110°F
weather icon Clear

Knapp: Sandy Hook suit victimized families yet again for political gain

It’s been nearly four years since Adam Lanza murdered his mother at the Newtown, Connecticut home they shared, then assaulted Sandy Hook Elementary School, killing 20 children, six staff members and, finally, himself.

Naturally the usual suspects — including but not limited to U.S. President Barack Obama — immediately began rolling around in the victims’ still-wet blood and dancing on their graves, screeching for more of the very laws which had made Lanza’s atrocity possible in the first place (for example, the Gun Free School Zones Act, which virtually ensured that he enjoyed an extended timeframe in which to murder with impunity before facing an armed response).

The ghouls have marked time since the massacre with a chest-beating ritual designed to keep the victims traumatized and periodically reopen their wounds. Newtown made a spectacle of acquiring Lanza’s home and demolishing it. The school district spent more than $50 million closing, demolishing, and rebuilding Sandy Hook Elementary.

And of course, the victim disarmament lobby deployed one of the perennial favorites in its propaganda arsenal (pun intended): Malicious litigation in the form of “lawfare” (“the abuse of Western laws and judicial systems to achieve strategic military or political ends”).

Freedom won an important battle on the lawfare front on October 14. Connecticut Superior Court Judge Barbara Bellis dismissed a lawsuit filed in the names of 10 of the Sandy Hook victims’ families against Remington Arms, Camfour Holding LLC, and Riverview Sales — respectively the manufacturer, distributor and retail seller of the Bushmaster rifle Lanza used in his killing spree.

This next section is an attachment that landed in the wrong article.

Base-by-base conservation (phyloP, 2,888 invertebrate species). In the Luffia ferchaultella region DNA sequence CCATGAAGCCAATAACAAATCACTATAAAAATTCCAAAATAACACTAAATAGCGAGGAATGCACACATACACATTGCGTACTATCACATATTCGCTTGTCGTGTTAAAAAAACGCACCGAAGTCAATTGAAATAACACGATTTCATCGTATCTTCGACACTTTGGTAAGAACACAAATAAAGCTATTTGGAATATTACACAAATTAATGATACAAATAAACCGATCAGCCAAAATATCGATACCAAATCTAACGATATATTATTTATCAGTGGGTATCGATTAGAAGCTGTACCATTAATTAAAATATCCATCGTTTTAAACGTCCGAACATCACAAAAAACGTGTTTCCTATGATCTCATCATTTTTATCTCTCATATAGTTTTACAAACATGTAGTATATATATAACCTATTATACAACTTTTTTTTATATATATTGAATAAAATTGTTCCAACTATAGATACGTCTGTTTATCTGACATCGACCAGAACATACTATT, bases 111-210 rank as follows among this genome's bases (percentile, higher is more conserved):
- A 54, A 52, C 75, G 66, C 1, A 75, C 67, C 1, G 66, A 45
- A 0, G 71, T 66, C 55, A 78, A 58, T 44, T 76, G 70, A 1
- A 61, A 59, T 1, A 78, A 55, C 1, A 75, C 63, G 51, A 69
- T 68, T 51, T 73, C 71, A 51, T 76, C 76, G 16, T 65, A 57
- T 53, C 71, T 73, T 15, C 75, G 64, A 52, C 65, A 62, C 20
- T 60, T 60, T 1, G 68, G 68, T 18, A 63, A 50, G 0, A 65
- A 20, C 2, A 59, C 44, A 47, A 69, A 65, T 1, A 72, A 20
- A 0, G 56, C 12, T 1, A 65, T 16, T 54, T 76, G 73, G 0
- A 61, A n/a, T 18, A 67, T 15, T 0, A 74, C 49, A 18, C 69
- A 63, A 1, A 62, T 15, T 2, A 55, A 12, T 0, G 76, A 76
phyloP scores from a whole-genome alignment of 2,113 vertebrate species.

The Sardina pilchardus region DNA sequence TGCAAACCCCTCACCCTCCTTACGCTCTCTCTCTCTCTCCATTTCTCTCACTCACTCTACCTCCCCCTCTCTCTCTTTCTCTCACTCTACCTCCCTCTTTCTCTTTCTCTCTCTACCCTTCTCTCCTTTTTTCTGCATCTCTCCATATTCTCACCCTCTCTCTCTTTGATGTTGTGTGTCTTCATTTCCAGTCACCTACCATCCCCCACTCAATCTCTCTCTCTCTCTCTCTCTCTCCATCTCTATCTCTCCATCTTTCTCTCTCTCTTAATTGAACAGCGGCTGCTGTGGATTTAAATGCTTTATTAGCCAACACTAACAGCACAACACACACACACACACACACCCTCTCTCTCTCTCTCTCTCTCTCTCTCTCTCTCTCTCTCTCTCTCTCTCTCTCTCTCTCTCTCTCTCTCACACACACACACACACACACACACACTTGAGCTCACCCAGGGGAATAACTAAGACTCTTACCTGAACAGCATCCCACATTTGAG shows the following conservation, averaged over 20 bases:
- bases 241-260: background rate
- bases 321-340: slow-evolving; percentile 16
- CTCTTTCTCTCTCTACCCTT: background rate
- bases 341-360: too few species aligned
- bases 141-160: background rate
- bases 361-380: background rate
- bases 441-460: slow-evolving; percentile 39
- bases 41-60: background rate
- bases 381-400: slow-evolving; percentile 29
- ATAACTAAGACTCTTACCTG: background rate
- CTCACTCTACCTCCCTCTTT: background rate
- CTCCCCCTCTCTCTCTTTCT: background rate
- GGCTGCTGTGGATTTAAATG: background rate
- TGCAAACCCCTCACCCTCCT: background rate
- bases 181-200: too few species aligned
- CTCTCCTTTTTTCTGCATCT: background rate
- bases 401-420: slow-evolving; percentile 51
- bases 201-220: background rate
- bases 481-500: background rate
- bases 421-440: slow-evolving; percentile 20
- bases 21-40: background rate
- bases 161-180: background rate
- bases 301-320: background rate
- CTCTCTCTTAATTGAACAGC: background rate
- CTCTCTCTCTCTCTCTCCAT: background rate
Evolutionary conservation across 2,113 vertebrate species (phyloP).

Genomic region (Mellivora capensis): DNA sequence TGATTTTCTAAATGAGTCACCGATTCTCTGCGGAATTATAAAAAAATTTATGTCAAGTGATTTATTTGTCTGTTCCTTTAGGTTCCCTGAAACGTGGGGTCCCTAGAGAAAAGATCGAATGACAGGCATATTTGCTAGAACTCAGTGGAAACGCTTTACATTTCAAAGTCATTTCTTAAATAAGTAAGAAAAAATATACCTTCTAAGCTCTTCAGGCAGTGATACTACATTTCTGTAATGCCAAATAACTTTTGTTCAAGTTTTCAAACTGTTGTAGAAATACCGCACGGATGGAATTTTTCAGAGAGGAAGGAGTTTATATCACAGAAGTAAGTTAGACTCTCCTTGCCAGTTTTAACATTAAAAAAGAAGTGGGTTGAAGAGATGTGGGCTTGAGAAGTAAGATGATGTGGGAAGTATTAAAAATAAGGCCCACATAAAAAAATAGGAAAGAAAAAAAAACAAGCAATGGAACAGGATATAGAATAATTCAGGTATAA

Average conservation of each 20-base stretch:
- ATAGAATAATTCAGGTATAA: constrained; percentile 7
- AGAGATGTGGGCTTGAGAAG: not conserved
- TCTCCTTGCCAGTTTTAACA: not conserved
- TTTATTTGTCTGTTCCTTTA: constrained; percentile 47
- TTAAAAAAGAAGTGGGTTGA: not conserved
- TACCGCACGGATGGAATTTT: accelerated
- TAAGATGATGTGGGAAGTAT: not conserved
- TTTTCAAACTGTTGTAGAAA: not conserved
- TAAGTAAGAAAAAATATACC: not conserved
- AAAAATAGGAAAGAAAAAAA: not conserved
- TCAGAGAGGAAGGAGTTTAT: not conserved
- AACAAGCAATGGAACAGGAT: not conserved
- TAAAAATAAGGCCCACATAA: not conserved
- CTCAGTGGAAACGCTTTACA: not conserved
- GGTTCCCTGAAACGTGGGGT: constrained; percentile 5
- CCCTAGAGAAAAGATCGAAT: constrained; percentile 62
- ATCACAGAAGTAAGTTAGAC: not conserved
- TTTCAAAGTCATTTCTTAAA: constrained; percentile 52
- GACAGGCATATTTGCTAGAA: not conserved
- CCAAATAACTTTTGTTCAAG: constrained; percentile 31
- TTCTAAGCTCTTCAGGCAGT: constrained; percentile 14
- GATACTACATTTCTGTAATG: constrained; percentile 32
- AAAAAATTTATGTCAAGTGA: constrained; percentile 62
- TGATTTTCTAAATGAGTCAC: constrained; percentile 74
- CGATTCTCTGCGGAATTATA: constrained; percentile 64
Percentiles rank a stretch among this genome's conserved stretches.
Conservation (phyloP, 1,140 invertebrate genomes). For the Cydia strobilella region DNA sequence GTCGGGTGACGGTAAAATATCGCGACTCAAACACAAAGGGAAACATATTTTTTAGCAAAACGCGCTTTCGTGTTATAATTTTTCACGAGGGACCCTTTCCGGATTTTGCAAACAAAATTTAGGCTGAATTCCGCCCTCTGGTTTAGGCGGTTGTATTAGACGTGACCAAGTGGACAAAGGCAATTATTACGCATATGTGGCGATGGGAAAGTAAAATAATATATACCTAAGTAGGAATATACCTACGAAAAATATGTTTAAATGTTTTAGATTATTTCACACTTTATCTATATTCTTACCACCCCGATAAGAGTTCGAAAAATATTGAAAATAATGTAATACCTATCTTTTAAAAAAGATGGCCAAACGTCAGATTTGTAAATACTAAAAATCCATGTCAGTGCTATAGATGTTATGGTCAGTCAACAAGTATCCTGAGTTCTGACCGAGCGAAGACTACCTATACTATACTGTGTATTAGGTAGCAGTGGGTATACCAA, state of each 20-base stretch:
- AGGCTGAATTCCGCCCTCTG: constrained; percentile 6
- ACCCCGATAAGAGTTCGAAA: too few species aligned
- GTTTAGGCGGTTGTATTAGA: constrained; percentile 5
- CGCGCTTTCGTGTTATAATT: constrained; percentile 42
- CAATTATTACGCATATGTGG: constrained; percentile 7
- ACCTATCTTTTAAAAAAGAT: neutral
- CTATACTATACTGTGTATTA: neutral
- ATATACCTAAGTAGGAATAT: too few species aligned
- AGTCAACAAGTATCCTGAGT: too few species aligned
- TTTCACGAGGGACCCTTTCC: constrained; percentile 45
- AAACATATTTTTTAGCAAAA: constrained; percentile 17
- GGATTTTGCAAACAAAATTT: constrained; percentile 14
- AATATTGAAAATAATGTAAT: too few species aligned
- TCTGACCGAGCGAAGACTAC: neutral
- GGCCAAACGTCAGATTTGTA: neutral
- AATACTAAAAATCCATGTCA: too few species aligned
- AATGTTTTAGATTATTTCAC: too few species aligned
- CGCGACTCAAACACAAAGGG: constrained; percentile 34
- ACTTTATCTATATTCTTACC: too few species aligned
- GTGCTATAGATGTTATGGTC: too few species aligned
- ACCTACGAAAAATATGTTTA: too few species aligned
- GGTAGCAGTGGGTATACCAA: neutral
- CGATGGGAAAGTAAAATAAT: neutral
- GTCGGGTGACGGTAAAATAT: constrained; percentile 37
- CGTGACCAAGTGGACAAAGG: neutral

The dismissal was clearly mandated by a specific law, the “Protection of Lawful Commerce in Arms Act,” passed by Congress in 2005 to protect gun manufacturers from litigation of this sort.

But that law shouldn’t have even been necessary. Such litigation is meritless and frivolous on its face. The attorneys who drummed up the suit on behalf of (or to pitch to) the plaintiff families should be denied any monetary compensation from the families for their morally reprobate “work,” personally financially sanctioned by the court to recoup the costs of this farce to the taxpayers, and disciplined by their state bar association for ethics violations (e.g. barratry, “vexatious litigation or incitement to it”).

Remington Arms manufactured an indisputably legal item of a type available for general sale for more than a century. Camfour Holding LLC distributed that legal item to retailers. Riverview Sales legally sold that legal item to Lanza’s mother.

The item was not defective, at least in any way which incited, encouraged, or brought about the killings. It was an inanimate object.

The cause of the killings — the ENTIRE cause of the killings — was Adam Lanza’s intent to kill, full stop. None of the defendants bears so much as an iota of responsibility for Lanza’s actions. But the ambulance-chasers who brought this suit bear full responsibility for THEIR actions. They should be made to feel that responsibility, preferably in the form of finding themselves destitute, unemployed, and unemployable (other than, perhaps, at a “would you like fries with that?” level).

Thomas L. Knapp (Twitter: @thomaslknapp) is director and senior news analyst at the William Lloyd Garrison Center for Libertarian Advocacy Journalism (thegarrisoncenter.org). He lives and works in north central Florida.

THE LATEST
EDITORIAL: No taxes on tips? Watch for unintended consequences

“For those hotel workers and people that get tips, you’re going to be very happy, because when I get to office, we are going to not charge taxes on tips,” Mr. Trump said.

 
DMV upgrade could cost Nevada extra $300M amid rollout woes

The Nevada Department of Motor Vehicles’ modernization of its computer system could take longer than anticipated and cost the state more than $300 million in additional funding.

EDITORIAL: Biden extends state, local slush funds

Joe Biden’s aptly misnamed American Rescue Plan, passed in 2021, dedicated $350 billion for state and local governments to stem budget losses due to pandemic business closures and subsequent tax shortfalls.

‘Taking root’: Nevada’s future with psychedelic therapy

A Nevada working group will study the benefits of psychedelic medicine, such as magic mushrooms or “shrooms,” and make recommendations for future policies.